The rapidly expanding probe into foreign exchange manipulation has certainly given journalists, pundits and regulators something else about which to write, talk and consider rules.

Near as I can tell, though, these financial benchmark foibles are, by and large, not so much about rooting out pervasive evils so much as moving the inner workings out of legacy structures and into the modern world.

I like to compare it to the evolution of the settlement process in the listed world during my futures trading career. In the olden (and not so olden) days, daily settlement prices were decided by committees made up of members – traders and brokers – closest to the action. Most of the time the process was easy – with transparent prices in highly liquid futures markets, determining prices at the cutoff time was simple.

Less simple was determining settlement for options on these futures contracts, as these were bespoke markets, made by market makers with sometimes imperfect price information, fewer data points, and often differing views on the term structure of volatility at settlement date, as well as the changes in volatility at different strike prices. Plus, since there was open interest in literally hundreds of strikes in each product, it was a cumbersome process, with the work generally divvied up among committee members.

The process required trust – trust that each member acted fairly and objectively when marking the boards, and not skew the settlements to one’s position.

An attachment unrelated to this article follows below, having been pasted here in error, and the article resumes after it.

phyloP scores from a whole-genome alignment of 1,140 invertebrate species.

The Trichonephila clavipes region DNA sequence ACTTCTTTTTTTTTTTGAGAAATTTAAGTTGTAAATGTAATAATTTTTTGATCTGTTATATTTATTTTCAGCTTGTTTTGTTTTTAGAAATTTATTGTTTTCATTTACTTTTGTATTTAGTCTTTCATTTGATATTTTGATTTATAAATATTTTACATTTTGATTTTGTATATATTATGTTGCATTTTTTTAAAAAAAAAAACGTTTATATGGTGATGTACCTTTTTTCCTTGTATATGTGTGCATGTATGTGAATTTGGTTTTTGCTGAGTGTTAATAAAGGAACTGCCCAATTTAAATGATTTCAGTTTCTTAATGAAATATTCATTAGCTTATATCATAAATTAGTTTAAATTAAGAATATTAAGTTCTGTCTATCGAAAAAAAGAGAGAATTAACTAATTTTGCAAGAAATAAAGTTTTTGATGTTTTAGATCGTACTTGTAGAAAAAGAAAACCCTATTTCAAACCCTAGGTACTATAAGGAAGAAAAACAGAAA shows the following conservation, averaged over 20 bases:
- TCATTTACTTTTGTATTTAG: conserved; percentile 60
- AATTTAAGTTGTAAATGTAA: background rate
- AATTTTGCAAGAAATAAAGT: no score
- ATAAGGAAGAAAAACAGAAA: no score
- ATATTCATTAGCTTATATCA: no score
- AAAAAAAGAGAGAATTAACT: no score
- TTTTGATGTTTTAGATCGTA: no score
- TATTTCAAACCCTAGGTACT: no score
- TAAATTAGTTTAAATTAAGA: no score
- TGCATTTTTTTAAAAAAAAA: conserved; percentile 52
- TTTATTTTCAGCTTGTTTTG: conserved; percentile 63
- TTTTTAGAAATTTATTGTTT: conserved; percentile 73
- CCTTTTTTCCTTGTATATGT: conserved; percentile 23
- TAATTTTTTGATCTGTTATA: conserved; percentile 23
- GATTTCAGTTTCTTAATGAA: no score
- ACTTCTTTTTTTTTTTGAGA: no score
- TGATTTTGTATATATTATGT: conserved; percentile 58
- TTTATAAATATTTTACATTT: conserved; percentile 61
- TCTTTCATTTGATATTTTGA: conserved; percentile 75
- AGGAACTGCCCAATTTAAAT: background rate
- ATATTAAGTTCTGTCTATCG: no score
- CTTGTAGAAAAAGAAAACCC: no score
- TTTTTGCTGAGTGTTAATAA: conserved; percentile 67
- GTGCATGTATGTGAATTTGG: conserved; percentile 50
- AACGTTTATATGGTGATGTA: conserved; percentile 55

In a perfect world, you want the people in the trenches in charge of daily settlement because they have the most intimate knowledge of where things are actually trading. In our imperfect world, though, such traders have financial incentives to skew in their favor, and the bigger the incentive, the more likely we are to see settlement shenanigans. Although, to be fair, if a trader is long something, it means the trader views it to be undervalued; a short position is viewed as overvalued. Such a trader would quite likely feel that he or she is acting fairly and objectively while marking to his or her position.

As the markets moved to the electronic format, and as streaming quotes became the norm, the issue mostly went away. The exchanges were able to build models to algorithmically determine settlement. Sure, there are still human beings conducting tests for reasonableness, and market participants can still request a review of a specific settlement, but the end result is both more fair and less able to be manipulated.

OTC markets are moving that way as well. The British Bankers’ Association was stripped of its LIBOR responsibilities last year, and the benchmark is moving toward a model based on actual prices. Dodd-Frank is shifting OTC markets onto execution platforms. Technology has made the settlement process much easier to be settled by unbiased algorithms.

I say getting the settlement process into the new era should be a higher priority than taking the old guard to task. If an example must be made of the most egregious instances of chicanery, so be it. But let’s move on to the more important task of unbiased settlements from now on. 

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